Monday, April 6, 2009

Economic crises brings political unrest to Africa

Mauritania hip hop. These dudes are rapping in French, a part of their heritage from the colonial days.

Workers, oppressed must advance own program

On the African continent political unrest has been fueled by the economic crisis. In Mauritania last August, the military staged a coup against the existing government. In West Africa these same developments occurred in Guinea-Conakry in December and Guinea-Bissau in early March. Most recently, there was a coup in Madagascar, off the southeast coast of Africa in the Indian Ocean.

There have also been strikes and rebellions in Somalia, Kenya and South Africa over the last year. These actions are carried out in response to the rising cost of food and fuel and the decline in commodity prices and real wages.

All these states are heavily dependent on export earnings from raw materials sold to capitalist states in the West. However, the replacement of civilian governments with military ones will not solve the economic crises on the African continent. The advent of the military seizure of power in Africa during the immediate post-colonial period between the 1960s through the 1980s only worsened the crises of underdevelopment and imperialist domination.

At the same time, in the Western capitalist states, anger is brewing over the fallout from the economic crisis. In France, workers have engaged in one-day work stoppages and rebellions. In the U.S., workers and the oppressed formed a broad-based electoral alliance that brought the current Obama administration to power.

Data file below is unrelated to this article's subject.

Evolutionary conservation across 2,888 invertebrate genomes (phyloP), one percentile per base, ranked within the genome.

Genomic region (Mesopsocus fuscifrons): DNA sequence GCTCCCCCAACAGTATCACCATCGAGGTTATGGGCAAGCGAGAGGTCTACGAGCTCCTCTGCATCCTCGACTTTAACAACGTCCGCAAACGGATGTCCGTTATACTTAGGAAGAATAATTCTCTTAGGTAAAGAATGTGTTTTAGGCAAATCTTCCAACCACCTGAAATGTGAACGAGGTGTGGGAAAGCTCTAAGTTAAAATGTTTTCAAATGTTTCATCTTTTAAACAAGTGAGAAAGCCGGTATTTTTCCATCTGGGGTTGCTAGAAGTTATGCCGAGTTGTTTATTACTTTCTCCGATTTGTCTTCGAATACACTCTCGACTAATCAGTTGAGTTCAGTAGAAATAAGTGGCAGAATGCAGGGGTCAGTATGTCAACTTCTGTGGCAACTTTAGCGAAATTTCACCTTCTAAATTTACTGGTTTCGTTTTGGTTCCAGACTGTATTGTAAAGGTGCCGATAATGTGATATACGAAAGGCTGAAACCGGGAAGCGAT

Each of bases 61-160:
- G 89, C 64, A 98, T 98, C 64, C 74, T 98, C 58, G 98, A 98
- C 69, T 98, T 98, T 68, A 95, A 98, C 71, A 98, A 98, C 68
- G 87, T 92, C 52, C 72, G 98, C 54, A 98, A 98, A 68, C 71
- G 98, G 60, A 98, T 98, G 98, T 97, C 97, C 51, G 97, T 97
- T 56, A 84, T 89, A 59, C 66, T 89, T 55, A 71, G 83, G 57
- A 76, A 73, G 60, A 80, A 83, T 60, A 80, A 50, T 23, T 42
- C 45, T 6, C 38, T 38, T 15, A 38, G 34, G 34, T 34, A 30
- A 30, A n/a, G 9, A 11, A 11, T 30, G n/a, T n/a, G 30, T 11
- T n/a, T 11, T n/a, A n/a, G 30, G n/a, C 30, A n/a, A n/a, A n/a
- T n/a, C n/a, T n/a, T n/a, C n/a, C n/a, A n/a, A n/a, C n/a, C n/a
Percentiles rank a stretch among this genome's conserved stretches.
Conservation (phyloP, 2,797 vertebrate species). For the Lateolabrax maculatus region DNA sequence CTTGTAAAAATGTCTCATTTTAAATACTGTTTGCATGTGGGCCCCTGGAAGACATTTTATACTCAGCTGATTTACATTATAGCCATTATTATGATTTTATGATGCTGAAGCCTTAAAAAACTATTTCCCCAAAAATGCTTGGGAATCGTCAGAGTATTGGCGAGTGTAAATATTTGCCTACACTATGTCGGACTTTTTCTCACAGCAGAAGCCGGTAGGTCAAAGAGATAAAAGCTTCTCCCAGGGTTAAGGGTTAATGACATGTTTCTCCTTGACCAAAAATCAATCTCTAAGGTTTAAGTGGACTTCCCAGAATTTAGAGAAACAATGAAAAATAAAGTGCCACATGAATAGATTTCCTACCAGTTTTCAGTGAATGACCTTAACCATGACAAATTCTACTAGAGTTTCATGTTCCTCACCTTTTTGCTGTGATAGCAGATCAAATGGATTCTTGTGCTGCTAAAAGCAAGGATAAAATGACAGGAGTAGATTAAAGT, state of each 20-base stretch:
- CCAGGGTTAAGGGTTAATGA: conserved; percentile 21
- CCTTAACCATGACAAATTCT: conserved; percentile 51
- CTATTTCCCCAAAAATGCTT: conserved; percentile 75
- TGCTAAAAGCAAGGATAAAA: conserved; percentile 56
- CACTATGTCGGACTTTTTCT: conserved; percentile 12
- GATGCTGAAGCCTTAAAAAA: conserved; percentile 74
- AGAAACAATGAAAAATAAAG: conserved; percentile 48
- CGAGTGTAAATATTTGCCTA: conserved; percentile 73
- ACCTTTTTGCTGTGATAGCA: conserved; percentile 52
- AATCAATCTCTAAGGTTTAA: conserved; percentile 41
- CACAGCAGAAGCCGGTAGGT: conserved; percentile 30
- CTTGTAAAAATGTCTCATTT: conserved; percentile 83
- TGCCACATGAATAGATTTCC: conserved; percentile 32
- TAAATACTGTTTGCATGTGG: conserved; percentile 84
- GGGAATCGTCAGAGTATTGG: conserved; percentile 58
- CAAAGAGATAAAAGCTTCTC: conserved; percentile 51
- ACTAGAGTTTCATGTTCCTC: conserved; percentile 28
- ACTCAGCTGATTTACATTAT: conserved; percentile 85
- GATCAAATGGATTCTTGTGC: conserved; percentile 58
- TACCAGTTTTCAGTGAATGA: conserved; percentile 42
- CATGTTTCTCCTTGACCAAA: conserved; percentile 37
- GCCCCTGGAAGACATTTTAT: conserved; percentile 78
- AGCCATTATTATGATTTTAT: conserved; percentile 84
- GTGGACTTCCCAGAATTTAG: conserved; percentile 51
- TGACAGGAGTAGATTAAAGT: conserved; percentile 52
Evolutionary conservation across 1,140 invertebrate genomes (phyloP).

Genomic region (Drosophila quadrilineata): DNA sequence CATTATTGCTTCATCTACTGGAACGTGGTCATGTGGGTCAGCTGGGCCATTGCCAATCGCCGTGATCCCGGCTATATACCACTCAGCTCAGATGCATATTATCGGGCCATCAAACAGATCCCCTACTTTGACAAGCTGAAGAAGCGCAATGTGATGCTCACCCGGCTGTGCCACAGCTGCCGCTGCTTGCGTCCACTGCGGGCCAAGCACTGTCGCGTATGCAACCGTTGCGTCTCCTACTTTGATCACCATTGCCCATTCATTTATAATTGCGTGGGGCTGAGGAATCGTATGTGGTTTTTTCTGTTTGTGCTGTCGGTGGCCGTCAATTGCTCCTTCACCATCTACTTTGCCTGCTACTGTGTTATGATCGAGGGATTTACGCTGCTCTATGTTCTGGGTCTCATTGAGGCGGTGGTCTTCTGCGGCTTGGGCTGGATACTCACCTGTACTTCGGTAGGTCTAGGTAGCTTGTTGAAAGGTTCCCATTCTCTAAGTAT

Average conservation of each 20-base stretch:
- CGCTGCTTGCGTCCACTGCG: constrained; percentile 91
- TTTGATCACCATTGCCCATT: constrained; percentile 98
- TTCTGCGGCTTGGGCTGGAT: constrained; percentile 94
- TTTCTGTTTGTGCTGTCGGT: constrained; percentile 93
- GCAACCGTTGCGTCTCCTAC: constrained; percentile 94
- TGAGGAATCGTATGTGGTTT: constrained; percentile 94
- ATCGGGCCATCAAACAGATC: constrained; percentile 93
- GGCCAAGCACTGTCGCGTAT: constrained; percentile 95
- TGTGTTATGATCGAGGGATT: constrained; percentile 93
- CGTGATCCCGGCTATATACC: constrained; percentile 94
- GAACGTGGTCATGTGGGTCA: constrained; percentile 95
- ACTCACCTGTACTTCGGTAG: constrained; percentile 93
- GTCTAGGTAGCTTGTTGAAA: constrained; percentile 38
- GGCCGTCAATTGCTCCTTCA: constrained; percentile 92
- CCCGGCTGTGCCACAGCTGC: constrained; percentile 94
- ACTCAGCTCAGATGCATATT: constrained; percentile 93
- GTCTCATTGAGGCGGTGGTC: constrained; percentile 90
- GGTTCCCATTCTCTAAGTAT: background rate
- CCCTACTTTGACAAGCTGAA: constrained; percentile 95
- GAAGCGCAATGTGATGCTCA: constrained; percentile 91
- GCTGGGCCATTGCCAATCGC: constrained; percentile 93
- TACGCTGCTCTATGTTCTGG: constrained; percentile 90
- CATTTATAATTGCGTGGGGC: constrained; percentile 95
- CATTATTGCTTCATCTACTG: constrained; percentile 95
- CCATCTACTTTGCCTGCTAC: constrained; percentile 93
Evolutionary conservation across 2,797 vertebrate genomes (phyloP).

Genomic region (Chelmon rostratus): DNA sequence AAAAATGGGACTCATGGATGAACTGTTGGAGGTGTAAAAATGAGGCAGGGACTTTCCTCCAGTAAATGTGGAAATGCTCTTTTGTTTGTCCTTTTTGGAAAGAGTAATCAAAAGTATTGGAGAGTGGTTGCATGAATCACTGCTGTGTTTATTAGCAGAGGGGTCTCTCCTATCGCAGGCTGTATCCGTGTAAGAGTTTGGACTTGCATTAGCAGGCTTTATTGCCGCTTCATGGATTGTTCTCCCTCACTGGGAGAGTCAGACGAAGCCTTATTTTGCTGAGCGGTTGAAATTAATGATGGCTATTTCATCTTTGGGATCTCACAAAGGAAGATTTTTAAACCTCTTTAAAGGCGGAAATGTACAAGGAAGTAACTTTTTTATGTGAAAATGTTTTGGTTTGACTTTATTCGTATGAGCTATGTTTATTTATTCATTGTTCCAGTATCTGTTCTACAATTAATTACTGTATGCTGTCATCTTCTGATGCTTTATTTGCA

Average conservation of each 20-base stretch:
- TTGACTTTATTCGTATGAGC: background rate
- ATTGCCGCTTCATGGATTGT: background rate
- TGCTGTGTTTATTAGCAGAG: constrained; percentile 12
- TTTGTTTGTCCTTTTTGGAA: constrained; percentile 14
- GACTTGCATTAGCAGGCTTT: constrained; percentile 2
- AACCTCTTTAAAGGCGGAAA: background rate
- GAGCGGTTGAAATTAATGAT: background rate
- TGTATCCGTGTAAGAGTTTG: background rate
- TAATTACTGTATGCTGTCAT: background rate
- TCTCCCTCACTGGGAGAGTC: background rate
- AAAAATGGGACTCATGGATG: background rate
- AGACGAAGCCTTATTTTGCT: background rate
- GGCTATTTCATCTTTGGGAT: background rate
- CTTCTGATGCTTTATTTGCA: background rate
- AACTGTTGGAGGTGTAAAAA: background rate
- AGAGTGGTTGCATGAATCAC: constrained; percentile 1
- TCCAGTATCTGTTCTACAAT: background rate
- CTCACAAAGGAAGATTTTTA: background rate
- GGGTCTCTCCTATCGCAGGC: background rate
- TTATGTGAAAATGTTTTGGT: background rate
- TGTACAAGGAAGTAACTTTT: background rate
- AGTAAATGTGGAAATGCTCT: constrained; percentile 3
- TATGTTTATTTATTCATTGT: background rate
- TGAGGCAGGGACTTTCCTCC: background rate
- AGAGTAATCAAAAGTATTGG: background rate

Yet the policies advocated by Obama in the U.S. and Sarkozy in France only reinforce capitalist production methods and regulatory measures. Any genuine reform or fundamental change must come from the self-organization of the workers and the oppressed within society. It is important at this juncture for workers and the oppressed to advance their own political and economic programs that are independent of the capitalist class and its political parties.

With the economic crisis becoming more pronounced in both the advanced capitalist states as well as the so-called developing countries, it provides greater opportunities for international solidarity and coordination of efforts.

Workers and oppressed communities in the U.S. must not only struggle to improve their own economic and social conditions, but they must also understand that the genuine liberation of the developing regions of the world is essential in creating the conditions for the real empowerment of the majority of the people in the industrialized countries.
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